BRADENTON -- For some, there is nothing quite like a big pile of bacon-cheese fries steaming away next to a tall, juicy burger or the knowledge the bigger the grease stain, the better the pizza.
Whether it's a burger, pizza, fried chicken or a multitude of other greasy items, most hungry patrons don't give much thought to what happens to the remnants after walking out the door.
The city of Bradenton has worked for many years under the assumption responsible restaurant owners care about what escapes into the city's wastewater system, according to Public Works Director Claude Tankersley. That assumption left city wastewater lines open for abuse.
The city is working to close the door on potential grease woes with a new ordinance regulating grease disposed of by any business or food service provider and providing for enforcement penalties through city inspections.
It's a first for Bradenton. Grease traps are subject to state and federal regulations, but restaurant owners have operated without city oversight, according to a Florida Division of Hotels and Restaurant spokesperson, who told the Herald grease traps are not part of routine health inspections. FDHS does inform local jurisdictions if they happen to see an obvious issue.
Many municipalities have created ordinances to enforce and regulate grease traps at the local level. Bradenton will have that same enforcement capability if the ordinance passes at a May 28 second reading.
"I was a consultant for 20 years before coming here in 2007," said Tankersley. "I've seen other cities that have had some serious problems with the amount of grease getting into their wastewater systems and clogging up neighborhoods, but that isn't the case here."
Because there haven been
so few incidents -- with one exception last year -- Tankersley said he assumed the city had a mechanism in place to ensure restaurants were grease-trap compliant.
That is not the case yet. The Bradenton City Council grease ordinance will allow enforcement to ensure the city wastewater system continues to flow smoothly.
Tankersley said the issue last year in East Bradenton along State Road 64 was an isolated incident in the seven years he has been with the city.
"We had an incident last year where a line got clogged with grease, and we investigated it and we found a large number of restaurants were on that line," he said.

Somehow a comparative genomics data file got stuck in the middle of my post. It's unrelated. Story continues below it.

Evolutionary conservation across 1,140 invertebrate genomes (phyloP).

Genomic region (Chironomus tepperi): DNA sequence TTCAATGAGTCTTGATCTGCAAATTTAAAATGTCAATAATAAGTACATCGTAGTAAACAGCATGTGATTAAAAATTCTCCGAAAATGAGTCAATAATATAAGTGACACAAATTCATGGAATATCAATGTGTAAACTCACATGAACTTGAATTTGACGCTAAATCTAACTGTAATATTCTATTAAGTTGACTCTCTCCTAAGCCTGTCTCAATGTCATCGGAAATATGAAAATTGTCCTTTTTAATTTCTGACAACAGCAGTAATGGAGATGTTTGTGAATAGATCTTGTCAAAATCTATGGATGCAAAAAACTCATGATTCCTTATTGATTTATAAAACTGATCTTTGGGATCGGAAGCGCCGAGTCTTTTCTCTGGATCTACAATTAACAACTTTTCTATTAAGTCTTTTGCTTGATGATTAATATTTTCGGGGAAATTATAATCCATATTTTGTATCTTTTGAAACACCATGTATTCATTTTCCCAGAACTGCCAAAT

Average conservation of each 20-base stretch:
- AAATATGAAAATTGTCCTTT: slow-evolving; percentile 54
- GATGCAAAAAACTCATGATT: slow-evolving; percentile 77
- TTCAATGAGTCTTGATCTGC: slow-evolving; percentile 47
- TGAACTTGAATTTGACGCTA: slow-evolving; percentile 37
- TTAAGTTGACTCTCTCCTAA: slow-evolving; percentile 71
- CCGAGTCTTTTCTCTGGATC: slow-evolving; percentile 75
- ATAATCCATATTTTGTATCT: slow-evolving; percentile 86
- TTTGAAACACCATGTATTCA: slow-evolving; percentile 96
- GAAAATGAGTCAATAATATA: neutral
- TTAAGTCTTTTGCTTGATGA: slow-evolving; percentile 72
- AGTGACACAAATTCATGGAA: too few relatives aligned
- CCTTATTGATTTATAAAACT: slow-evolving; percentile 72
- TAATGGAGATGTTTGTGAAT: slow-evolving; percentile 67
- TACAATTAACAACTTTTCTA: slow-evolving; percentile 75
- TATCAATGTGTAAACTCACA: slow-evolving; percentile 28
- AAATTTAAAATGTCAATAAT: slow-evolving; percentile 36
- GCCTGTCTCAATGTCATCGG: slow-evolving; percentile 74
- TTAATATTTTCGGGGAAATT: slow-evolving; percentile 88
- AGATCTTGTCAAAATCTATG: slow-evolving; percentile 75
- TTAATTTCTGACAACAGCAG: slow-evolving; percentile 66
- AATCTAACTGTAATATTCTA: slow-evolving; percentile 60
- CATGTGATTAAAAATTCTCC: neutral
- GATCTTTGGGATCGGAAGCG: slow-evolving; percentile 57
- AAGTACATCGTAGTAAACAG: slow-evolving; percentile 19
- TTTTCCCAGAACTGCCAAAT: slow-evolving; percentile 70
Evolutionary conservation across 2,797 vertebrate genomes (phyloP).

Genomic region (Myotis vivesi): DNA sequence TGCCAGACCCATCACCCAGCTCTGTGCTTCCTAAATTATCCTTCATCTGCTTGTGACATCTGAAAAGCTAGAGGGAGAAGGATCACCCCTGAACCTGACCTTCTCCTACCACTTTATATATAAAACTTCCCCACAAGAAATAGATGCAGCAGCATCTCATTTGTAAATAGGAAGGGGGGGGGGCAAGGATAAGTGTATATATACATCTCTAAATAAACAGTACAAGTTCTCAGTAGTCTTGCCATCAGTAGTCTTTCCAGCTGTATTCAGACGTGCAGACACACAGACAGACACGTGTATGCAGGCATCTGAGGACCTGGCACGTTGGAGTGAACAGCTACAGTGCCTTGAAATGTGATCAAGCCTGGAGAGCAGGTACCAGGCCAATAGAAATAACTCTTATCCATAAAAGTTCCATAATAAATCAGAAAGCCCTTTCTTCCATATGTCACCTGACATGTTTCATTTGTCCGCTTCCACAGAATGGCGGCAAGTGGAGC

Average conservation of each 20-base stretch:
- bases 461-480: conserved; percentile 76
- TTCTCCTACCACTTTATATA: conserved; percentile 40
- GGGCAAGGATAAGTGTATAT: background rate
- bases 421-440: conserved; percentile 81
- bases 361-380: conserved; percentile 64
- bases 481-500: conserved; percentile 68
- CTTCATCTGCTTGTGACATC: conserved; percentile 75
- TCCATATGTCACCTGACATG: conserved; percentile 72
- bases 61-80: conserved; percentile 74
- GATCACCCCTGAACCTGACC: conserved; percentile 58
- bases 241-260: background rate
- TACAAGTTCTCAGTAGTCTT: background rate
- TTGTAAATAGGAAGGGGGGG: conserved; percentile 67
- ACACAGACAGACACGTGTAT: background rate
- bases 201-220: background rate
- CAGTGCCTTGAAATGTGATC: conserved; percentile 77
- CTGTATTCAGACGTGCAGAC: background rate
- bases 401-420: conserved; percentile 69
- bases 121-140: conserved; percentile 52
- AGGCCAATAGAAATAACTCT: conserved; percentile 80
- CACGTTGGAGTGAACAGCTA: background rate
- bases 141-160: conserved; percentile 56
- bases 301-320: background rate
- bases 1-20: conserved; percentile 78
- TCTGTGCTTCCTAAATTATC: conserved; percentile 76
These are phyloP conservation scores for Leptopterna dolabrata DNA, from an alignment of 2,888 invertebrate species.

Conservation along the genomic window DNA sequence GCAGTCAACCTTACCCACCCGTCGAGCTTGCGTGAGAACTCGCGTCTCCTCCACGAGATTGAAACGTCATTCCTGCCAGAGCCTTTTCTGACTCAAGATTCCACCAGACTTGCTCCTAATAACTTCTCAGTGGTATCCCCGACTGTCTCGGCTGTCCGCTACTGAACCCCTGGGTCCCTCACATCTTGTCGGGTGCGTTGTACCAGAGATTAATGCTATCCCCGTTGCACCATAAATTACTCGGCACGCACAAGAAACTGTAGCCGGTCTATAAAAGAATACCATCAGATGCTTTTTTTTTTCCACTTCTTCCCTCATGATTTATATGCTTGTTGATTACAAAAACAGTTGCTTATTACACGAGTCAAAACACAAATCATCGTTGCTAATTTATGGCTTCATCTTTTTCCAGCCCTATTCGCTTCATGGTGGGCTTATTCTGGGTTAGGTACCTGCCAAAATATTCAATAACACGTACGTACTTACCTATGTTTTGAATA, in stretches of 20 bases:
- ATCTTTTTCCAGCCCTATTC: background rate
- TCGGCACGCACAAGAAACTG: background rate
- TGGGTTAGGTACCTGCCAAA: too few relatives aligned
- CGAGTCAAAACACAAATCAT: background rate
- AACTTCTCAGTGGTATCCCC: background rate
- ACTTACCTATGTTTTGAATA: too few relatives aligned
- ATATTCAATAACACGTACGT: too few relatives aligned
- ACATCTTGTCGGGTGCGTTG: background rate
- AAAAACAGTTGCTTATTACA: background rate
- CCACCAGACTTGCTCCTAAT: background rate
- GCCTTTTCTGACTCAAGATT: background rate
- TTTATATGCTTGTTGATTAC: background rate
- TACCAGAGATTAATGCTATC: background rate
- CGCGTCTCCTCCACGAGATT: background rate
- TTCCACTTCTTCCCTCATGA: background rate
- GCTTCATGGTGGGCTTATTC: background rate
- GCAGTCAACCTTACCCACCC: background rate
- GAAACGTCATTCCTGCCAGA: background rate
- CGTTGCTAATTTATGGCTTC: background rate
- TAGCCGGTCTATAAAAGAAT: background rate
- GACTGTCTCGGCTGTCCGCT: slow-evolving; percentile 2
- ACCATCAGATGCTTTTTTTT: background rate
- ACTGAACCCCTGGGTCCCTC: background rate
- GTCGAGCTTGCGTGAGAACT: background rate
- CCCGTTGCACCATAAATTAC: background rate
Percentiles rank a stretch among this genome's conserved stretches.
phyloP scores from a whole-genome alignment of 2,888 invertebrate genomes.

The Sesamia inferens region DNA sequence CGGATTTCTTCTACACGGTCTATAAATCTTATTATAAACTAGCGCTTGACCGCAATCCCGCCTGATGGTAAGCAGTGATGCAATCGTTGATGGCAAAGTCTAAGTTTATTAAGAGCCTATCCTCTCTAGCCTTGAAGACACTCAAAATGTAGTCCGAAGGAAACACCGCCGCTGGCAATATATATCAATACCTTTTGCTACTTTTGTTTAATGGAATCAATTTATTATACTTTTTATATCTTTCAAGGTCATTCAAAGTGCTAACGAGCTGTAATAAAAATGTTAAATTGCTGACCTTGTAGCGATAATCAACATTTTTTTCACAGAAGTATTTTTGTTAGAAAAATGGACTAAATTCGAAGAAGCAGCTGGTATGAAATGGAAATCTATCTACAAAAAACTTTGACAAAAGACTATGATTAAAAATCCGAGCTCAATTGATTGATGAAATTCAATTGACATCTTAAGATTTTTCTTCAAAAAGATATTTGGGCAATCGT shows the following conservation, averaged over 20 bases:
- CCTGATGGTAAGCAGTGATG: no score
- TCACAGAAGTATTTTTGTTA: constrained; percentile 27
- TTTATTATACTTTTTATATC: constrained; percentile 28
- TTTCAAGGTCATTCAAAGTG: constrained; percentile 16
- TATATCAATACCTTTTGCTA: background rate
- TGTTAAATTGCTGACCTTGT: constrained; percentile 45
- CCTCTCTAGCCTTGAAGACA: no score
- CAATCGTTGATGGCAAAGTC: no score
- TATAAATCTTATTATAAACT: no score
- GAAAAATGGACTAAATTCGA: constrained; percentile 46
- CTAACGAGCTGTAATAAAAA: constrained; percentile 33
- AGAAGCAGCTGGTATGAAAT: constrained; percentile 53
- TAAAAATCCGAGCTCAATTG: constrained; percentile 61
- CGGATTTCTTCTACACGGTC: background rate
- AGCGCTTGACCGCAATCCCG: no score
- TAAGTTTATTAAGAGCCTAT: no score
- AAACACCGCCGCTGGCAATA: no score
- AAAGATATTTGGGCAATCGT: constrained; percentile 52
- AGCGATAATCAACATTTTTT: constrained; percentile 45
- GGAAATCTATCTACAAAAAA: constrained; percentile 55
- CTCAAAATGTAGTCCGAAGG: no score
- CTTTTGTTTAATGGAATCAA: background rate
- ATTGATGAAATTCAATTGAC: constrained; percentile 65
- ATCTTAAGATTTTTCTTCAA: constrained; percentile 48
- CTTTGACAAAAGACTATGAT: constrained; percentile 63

Tankersley said the experience of working with the restaurants was very positive and all were "cooperative and pleasant to work with. But what we realized is that if another situation ever develops and we run into an uncooperative restaurant owner, we didn't have anything that requires monitoring and inspections of grease traps."
The ordinance, which passed a first reading May 7, should have no immediate impact on restaurant owners other than getting a written notice if the ordinance is adopted.
"Their responsibility is the same as always," said Tankersley. "They operate the grease traps based on Florida building codes and Florida Department of Environmental Protection standards. There will be no more burden on a restaurant owner the day the ordinance passes than there is today. This is more about the city's responsibility."
Tankersley said the only time a restaurant will face fees under the ordinance is if a similar incident happened that requires multiple inspections along a clogged wastewater line.
Wastewater flows downhill by gravity until it reaches the lowest levels possible, at which time it flows into a pump station that forces the wastewater through a smaller pipe using pressure. Tankersley said it is those pipes that get clogged if they contain too much grease, which could affect an entire neighborhood.
"We found all of the restaurants were in compliance last year," he said. "It happened once and hasn't happened again, so we still don't know what happened or even if it was restaurant related. For all we know it could have been a homeowner deep frying a turkey and dumped the entire bucket of grease down a drainpipe."
Acting on a suggestion from Ward 1 Councilman Gene Gallo, Tankersley said the city will send notices to restaurants after the ordinance vote outlining city authority.
If a restaurant knows its grease trap is not in compliance, the ordinance will allow 180 days from May 28 to come into compliance.
Vice Mayor Bemis Smith said he is concerned with any ordinance that "hammers the little guy," and wanted to ensure small businesses weren't being charged the same as a larger businesses for inspections needed along an entire wastewater line.
Tankersley said there should be no additional charges if the restaurant is in compliance and gives the city a "best judgment" opportunity to differentiate between restaurants that produce more grease than smaller establishments.
Rick Willats, owner of O'Bricks Irish Pub & Martini Bar and O'Bricks Grill, 427 12th St. W., said he wasn't aware of what the city was doing, but didn't have a problem with it.
"In the 40 years I've been doing this, I've never had a problem with a grease trap," said Willats. "They come once a month to clean it out and I have a plumber come to clean the drain every couple of months just to make sure."
Willats said he would have no issue with city inspections because: "If someone does have a restaurant and doesn't have a grease trap hooked up, it would be a problem with all that grease doing down a wastewater pipe."
Mark Young, Herald urban affairs reporter, can be reached at 941-745-7041 or follow him on Twitter @urbanmark2014.